Diseases of Corals and Other Reef Organisms
American Association of Zoo Veterinarians Conference 1998

Esther C. Peters, PhD

Tetra Tech, Inc., Fairfax, VA, USA


Tropical and subtropical marine ecosystems are noted for the diversity of their fauna and flora and particularly for the coral reefs which directly and indirectly provide food, habitat, and other resources in what have been considered to be nutrient-poor waters. The scleractinian corals and coralline algae form the structural and functional basis of the reefs. Thus, the demise of these organisms in many localities has brought concern about their fate and that of the other species they support. Beginning in the mid-1970s, several diseases of corals were recognized. Black-band and red-band diseases result from the formation of mats consisting of consortia of cyanobacteria and other microbes that produce hydrogen sulfide and anoxia to cause the death of the coral. Rapid tissue loss (a few millimeters to centimeters per day) has also been observed in what are known as white-band disease, white plague, and white pox, but the causes of these diseases are still under investigation. Yellow-blotch and yellow-band diseases, in which a patch or margin of yellowish-lightened tissue appears on the surface of some species of corals, have reached epizootic levels on some reefs. Bleaching, loss of the corals’ symbiotic algae or algal pigments, has occurred globally. Coralline algae have succumbed to coralline lethal disease and coralline lethal orange disease. Diseases that are suspected to be caused by pathogens have also affected other reef species, including sponges, gorgonians, giant clams, and echinoderms. The most extensive epizootic known in marine ecosystems reduced populations of the Caribbean long-spined sea urchin by 85–100 percent. As in other organisms, the roles of pathogens and abiotic factors are undoubtedly tightly interlinked. Changes in water quality, such as increased nutrient, chemical, and sediment loading, extremes in temperature and salinity, and increased ultraviolet radiation, are believed to be altering the susceptibility of reef organisms to parasites and pathogens. Continuing research on the causal agents of disease in corals, coralline algae, and other reef invertebrates should improve our understanding of these interactions and suggest potential management options for protecting these important organisms and the coral reef ecosystem.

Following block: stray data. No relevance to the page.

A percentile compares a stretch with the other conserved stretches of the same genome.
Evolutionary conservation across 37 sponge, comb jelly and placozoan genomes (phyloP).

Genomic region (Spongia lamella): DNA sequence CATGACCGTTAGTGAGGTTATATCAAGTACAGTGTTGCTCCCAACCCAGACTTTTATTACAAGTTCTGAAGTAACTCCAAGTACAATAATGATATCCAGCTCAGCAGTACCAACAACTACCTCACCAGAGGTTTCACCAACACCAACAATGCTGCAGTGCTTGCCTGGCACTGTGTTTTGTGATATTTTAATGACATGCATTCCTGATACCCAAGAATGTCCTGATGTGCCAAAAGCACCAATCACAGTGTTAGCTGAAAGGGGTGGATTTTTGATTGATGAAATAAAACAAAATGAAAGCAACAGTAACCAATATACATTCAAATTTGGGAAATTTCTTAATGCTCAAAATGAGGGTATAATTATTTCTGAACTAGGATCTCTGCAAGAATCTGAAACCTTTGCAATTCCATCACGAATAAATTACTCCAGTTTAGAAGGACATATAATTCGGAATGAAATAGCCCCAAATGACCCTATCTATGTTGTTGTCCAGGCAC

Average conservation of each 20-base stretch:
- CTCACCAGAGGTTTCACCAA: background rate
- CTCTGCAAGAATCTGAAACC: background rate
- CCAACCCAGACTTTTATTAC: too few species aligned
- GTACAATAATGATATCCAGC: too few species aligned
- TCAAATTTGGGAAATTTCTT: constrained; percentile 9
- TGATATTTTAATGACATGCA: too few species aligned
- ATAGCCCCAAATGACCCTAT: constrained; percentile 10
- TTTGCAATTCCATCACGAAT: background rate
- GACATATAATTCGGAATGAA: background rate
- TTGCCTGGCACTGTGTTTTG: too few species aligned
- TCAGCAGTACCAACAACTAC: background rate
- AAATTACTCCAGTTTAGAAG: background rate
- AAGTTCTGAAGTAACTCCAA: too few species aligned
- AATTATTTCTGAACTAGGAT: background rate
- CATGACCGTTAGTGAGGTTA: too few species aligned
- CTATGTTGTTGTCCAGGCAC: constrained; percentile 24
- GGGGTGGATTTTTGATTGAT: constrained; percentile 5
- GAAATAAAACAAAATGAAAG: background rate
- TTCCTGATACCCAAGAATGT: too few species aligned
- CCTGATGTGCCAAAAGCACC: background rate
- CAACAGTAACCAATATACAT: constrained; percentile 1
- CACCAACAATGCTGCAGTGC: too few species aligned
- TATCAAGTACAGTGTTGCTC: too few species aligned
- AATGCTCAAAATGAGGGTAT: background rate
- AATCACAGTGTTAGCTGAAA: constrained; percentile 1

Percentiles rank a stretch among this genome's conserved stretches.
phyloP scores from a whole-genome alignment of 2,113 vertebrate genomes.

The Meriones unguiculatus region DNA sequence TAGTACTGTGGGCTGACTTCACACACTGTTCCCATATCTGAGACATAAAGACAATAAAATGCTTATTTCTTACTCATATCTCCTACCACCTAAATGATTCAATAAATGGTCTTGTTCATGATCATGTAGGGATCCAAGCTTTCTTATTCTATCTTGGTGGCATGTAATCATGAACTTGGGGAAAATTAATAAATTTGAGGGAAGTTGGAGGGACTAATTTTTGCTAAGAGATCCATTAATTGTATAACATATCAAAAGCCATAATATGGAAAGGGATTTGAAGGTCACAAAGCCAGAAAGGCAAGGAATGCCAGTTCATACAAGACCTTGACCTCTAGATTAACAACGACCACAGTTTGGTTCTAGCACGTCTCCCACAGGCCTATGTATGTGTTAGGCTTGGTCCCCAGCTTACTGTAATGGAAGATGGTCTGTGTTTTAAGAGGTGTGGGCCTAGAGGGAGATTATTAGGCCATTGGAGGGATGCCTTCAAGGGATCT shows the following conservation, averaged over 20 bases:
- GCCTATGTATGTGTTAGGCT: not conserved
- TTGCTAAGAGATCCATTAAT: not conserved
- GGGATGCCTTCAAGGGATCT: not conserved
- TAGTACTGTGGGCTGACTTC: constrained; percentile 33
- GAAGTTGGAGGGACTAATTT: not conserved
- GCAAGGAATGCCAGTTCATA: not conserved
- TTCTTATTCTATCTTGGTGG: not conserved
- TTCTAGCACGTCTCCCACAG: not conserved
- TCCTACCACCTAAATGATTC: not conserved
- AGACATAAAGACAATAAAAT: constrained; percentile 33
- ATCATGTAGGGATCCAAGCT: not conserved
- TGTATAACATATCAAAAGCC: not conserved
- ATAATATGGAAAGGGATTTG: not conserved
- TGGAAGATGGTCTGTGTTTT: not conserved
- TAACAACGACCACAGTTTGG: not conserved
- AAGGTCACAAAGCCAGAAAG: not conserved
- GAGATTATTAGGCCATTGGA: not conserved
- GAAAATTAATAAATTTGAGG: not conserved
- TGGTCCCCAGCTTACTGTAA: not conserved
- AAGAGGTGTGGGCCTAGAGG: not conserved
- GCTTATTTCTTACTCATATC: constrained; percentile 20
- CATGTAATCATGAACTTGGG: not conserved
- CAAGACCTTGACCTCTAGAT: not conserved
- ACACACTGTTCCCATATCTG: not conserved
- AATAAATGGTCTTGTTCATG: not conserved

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Esther C. Peters, PhD
Tetra Tech, Inc.
Fairfax, VA, USA

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